Probably the most callous thing one can do is to compare tragedies – especially in the current world, where deaths come in varying forms and at an equally precipitous frequency. Juxtaposing reaction to the tragedies, in turn, falls into a similarly inconsiderate bracket.
But while contrasting global outrage to certain events with others might be counterproductive, especially when hashtags are the yardstick, and can eventually metamorphose into acquiescence for all forms of the episode that cause the indignation in the first place, calling out the state rulers’ antipathy over the one set of the citizenry is anything but a case of whataboutery.
And so without the slightest of intents to minimise the agony of the victims of Ahmedpur Sharqia oil tanker fire, and their families, one would have to question why the Prime Minister Nawaz Sharif hadn’t already cut short his London trip after bombings in Quetta and Parachinar on Friday.
Parachinar, where the death toll from twin bombings has already climbed to 72, has completed a week of mourning and protests, amidst the leaders’ continued indifference to the violence in a city that has been the most victimised this year.
While the PM’s lack of concern was visible over his lack of reaction, the Army Chief Gen Qamar Javed Bajwa saying that the Parachinar attacks were intended to ‘target Eid festivities’ also underscores our collective insensitivity towards the people of Parachinar.
The obliviousness can also be gauged by a leading English daily’s online edition first reporting the bombings as striking ‘Peshawar’s Parachinar area’ in the immediate aftermath of the attack.
At the time of writing, neither the PM nor the Army Chief, has visited Parachinar as yet – the latter citing ‘bad weather’ as reason for continued delay.
If Eid celebrations were the desired target, they have been the aim for jihadists since before the creation of Pakistan, with the Shia majority capital of the Kurram Agency long being the hub of anti-Shia violence.
This year alone Parachinar has witnessed three major terror attacks now, after a Lashkar-i-Jhangvi al-Alami bombing killed 24 in January, with Jamaat-ul-Ahrar (JA) targeting a local market in March to kill 22.
Both the groups struck in tandem on Friday to target Parachinar and Quetta on Friday. The duo has also overlapped with the ISIS, after paying allegiance to the Middle Eastern terror group, which has formed a global jihadist umbrella that has now well and truly penetrated Pakistan.
More than any festivities being attacked in Parachinar or elsewhere, ISIS affiliated groups are vying to strengthen their stranglehold along the Af-Pak border, where a perpetual political vacuum persists.
While the sectarian strife in Parachinar dates back to the pre-Partition British India, the last decade has been particularly ominous for the local Shia populace with the city put under a Taliban siege after 2007. In the next ten years, the negotiations with the Taliban groups and their constant breaches of the agreements have meant that the locals in Parachinar have had to bear the brunt.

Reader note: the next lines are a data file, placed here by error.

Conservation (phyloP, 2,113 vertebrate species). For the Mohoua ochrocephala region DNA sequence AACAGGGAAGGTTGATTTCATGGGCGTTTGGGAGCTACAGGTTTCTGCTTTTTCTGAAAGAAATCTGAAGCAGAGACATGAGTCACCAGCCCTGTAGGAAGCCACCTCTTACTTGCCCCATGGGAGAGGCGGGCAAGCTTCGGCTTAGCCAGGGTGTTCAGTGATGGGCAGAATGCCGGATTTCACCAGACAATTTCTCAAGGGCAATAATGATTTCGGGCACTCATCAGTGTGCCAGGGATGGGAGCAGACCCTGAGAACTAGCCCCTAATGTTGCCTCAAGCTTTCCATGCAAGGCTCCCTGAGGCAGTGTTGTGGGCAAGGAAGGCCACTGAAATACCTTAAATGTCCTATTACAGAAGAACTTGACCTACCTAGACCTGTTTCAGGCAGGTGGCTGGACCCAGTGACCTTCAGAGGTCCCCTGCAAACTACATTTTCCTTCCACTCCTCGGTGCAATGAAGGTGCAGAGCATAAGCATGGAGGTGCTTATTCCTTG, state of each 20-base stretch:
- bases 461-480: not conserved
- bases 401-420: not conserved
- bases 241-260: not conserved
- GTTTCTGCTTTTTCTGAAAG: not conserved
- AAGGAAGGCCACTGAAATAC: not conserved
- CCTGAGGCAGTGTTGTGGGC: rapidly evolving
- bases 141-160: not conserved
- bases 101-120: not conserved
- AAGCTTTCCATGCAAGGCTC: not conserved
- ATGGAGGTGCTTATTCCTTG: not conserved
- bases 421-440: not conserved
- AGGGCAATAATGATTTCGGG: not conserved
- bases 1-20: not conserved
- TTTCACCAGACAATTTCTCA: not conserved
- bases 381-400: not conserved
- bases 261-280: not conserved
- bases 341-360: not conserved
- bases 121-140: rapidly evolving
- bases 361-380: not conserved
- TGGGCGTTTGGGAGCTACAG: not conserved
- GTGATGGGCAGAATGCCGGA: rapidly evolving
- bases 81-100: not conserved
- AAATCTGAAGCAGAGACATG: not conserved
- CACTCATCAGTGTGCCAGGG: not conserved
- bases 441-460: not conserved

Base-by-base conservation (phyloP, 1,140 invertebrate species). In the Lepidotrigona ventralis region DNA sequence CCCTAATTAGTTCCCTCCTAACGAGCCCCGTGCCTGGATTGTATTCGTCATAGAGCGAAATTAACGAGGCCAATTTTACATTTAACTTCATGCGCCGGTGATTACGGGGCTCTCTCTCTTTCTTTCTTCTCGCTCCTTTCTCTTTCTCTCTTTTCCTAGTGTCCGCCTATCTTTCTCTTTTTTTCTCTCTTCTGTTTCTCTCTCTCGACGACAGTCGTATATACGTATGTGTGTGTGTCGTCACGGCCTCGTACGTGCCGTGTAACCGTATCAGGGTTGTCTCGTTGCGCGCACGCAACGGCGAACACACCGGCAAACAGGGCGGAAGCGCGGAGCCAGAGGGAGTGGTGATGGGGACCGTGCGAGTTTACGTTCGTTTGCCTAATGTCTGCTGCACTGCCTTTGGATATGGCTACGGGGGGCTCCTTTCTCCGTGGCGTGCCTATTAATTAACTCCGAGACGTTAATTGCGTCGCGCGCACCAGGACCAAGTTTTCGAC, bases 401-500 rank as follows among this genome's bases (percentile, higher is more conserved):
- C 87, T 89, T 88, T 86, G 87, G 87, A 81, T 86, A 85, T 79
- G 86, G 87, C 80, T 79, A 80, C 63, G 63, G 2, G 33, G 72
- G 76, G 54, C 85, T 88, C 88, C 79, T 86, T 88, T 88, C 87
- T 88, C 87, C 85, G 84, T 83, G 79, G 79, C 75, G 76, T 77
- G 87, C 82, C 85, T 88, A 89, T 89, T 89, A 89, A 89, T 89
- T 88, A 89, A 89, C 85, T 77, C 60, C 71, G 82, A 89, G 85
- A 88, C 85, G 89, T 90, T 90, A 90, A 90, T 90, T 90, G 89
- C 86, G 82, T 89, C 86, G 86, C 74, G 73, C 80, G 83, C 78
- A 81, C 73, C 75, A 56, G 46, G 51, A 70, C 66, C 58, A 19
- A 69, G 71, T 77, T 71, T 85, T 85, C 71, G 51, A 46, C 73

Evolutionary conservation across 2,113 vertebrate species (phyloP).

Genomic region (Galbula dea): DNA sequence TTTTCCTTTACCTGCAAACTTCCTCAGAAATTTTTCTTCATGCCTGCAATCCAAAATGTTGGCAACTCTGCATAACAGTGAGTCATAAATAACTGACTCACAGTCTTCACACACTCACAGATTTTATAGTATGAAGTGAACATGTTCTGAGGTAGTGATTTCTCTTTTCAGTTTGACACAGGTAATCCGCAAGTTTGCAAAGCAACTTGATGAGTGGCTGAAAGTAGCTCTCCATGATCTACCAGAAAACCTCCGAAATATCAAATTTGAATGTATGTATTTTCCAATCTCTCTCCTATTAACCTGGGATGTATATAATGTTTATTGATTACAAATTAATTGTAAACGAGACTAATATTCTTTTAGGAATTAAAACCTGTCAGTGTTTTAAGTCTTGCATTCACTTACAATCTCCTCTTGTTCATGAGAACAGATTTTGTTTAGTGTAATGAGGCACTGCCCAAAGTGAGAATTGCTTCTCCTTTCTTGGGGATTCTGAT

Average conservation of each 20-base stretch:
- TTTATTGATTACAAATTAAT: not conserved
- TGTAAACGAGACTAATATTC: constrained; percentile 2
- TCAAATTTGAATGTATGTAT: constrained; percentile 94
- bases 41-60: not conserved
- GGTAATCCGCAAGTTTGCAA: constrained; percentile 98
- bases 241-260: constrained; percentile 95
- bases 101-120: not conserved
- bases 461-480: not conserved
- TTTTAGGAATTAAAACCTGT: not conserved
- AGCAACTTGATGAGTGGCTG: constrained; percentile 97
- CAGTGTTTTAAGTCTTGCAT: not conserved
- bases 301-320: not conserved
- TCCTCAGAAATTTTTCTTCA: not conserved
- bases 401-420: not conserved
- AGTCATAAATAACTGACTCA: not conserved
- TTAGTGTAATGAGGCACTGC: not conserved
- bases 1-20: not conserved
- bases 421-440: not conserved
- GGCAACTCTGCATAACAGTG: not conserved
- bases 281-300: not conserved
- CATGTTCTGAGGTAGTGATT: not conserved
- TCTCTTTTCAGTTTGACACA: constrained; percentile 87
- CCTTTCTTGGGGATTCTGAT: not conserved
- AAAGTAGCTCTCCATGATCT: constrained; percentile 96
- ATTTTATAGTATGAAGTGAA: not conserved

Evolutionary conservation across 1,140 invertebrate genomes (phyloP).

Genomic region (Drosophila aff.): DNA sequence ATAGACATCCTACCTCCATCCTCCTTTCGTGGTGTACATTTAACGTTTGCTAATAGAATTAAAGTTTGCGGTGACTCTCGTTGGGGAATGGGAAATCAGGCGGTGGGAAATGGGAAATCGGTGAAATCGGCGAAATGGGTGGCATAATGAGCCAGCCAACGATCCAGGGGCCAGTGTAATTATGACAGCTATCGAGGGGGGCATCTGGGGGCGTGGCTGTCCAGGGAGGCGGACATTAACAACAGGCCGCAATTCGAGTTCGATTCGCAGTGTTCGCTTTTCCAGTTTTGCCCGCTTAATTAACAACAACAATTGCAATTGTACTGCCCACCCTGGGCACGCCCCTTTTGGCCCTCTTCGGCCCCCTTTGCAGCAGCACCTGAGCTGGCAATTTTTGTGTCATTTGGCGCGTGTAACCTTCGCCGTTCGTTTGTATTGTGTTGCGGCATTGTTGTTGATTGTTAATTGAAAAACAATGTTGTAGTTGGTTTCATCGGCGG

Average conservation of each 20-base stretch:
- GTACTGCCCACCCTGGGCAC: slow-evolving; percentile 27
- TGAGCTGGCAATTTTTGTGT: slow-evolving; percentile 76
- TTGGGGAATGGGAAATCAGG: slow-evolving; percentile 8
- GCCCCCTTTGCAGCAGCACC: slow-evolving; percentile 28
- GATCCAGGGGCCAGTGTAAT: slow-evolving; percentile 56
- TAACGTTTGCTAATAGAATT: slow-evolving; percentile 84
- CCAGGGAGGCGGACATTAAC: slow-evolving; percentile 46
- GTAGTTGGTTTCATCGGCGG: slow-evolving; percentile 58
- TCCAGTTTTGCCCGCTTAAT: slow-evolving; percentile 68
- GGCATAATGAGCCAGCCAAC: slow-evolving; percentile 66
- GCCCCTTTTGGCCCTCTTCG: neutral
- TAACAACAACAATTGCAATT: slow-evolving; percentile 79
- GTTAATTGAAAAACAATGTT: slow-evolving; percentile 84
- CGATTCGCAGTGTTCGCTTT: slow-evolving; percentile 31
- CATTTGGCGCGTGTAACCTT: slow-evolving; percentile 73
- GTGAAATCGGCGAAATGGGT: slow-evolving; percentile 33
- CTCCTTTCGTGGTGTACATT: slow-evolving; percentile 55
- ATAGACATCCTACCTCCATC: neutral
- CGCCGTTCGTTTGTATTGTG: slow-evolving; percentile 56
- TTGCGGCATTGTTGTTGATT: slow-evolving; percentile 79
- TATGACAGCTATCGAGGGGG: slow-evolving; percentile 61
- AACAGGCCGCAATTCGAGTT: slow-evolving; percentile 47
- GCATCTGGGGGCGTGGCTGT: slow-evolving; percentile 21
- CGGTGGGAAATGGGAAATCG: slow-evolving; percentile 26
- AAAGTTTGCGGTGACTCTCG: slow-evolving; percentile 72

The 2008 Mari agreement allowed the government to target Taliban militants that had blocked the only land route linking the city to the rest of Pakistan: Peshawar-Thall-Parachinar Road. But not only did the Taliban blockade continue for years, the only military action that has been orchestrated by the state has left tens of thousands of citizens from Kurram Agency homeless as Internally Displaced Persons (IDPs).
If there is one city that has epitomised Pakistani state failures on the counterterror front it has been Parachinar – both ideologically and militarily.
As the anti-Shia ideology continues to surge in the region, unchallenged, one jihadist group replaces the other, now culminating in the most grotesque jihadist group the world has seen: the Islamic State.
The state’s indifference to the Parachinar Shia population comes at a time when it is going out of its way to support Saudi Arabia in its military alliance that is increasingly revealing itself to be anti-Shia. And then we have the audacity to say that we won’t let the ‘enemy fan sectarianism’ in Pakistan.
When sectarian foreign policy couples with indifference to the plight of a people of the same sect, we don’t need any enemies to fuel religious extremism and sectarian divide. And before we release any more videos to pin this on RAW, let’s be clear that anti-Shia violence isn’t brewed in New Delhi, but Riyadh. We’ve used the now meaningless phrases like children of a lesser God, or lesser Pakistanis, for the people of Parachinar so frequently that they have lost any intent that they might have once had.
We’ve long abandoned Parachinar and thrown the locals at the mercy of the jihadist groups hungry for the blood of followers of any ideology that differs with their hardline brand of Sunni Islam.
If we believe they’ll stop at the Shia, we’re grotesquely mistaken.